Blount County Commission, citing ‘alienated landowners,’ calls for a real public meeting on the Pellissippi Parkway Extension

Written by Lesli Bales-Sherrod

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Semantics aside, Blount County Commission calls for TDOT to hold another public hearing on controversial, $60-million roadway proposal

State highway officials will hold an in-person public meeting on the proposed Pellissippi Parkway extension at the behest of the Blount County Commission after the Tennessee Department of Transportation was criticized for the quality of the original, online-only meeting soliciting public input on the design of the controversial $60-million, 4.5-mile highway project.

The Blount County Commission voted 16-2 in June to “encourage” TDOT “to hold a publicly advertised, in-person hearing at a venue that accommodates a large crowd for public input regarding the extension of Pellissippi Parkway …”.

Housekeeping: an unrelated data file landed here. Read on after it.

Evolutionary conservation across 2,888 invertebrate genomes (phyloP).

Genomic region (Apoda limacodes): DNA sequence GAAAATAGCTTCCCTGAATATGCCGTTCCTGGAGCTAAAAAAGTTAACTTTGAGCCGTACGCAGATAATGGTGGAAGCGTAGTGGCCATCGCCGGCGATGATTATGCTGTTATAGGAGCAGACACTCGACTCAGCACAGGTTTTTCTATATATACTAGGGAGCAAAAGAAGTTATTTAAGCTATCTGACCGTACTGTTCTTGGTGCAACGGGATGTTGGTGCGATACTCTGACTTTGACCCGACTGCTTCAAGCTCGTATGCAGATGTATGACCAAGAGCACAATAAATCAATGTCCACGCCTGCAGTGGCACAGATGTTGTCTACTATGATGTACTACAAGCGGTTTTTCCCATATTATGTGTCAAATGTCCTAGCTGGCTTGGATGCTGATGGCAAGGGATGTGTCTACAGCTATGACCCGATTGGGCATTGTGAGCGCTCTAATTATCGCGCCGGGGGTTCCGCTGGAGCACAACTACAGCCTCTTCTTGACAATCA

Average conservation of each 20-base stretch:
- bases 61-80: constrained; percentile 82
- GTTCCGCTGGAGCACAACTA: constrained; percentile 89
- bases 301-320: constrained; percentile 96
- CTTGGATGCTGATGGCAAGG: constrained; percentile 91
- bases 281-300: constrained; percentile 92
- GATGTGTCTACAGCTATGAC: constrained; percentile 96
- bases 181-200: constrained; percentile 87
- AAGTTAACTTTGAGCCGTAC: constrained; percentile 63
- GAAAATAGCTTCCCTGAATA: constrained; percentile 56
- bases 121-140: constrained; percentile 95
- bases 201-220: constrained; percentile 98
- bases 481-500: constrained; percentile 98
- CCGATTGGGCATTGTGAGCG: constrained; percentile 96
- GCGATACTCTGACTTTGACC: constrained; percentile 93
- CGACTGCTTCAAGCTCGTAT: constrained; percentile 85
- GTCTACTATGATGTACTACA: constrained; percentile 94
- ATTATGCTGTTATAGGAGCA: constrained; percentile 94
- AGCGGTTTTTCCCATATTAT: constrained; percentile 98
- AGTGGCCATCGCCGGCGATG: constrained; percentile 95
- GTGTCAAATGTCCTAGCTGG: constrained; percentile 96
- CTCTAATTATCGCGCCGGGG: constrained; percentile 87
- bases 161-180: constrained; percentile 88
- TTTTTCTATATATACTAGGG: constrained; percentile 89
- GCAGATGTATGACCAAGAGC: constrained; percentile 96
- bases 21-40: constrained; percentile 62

Here's some background on the Pellissippi extension project previously reported by Hellbender Press.

The commission resolution states that “Blount County landowners directly impacted by this extension feel they were alienated in the process.”

Transportation officials, however, told Hellbender Press that right of way acquisition would commence this year. It’s not clear to what extent public comment would impact that plan. A TDOT spokesman said previous comments had not yet been distilled to negative and positive input on the design process.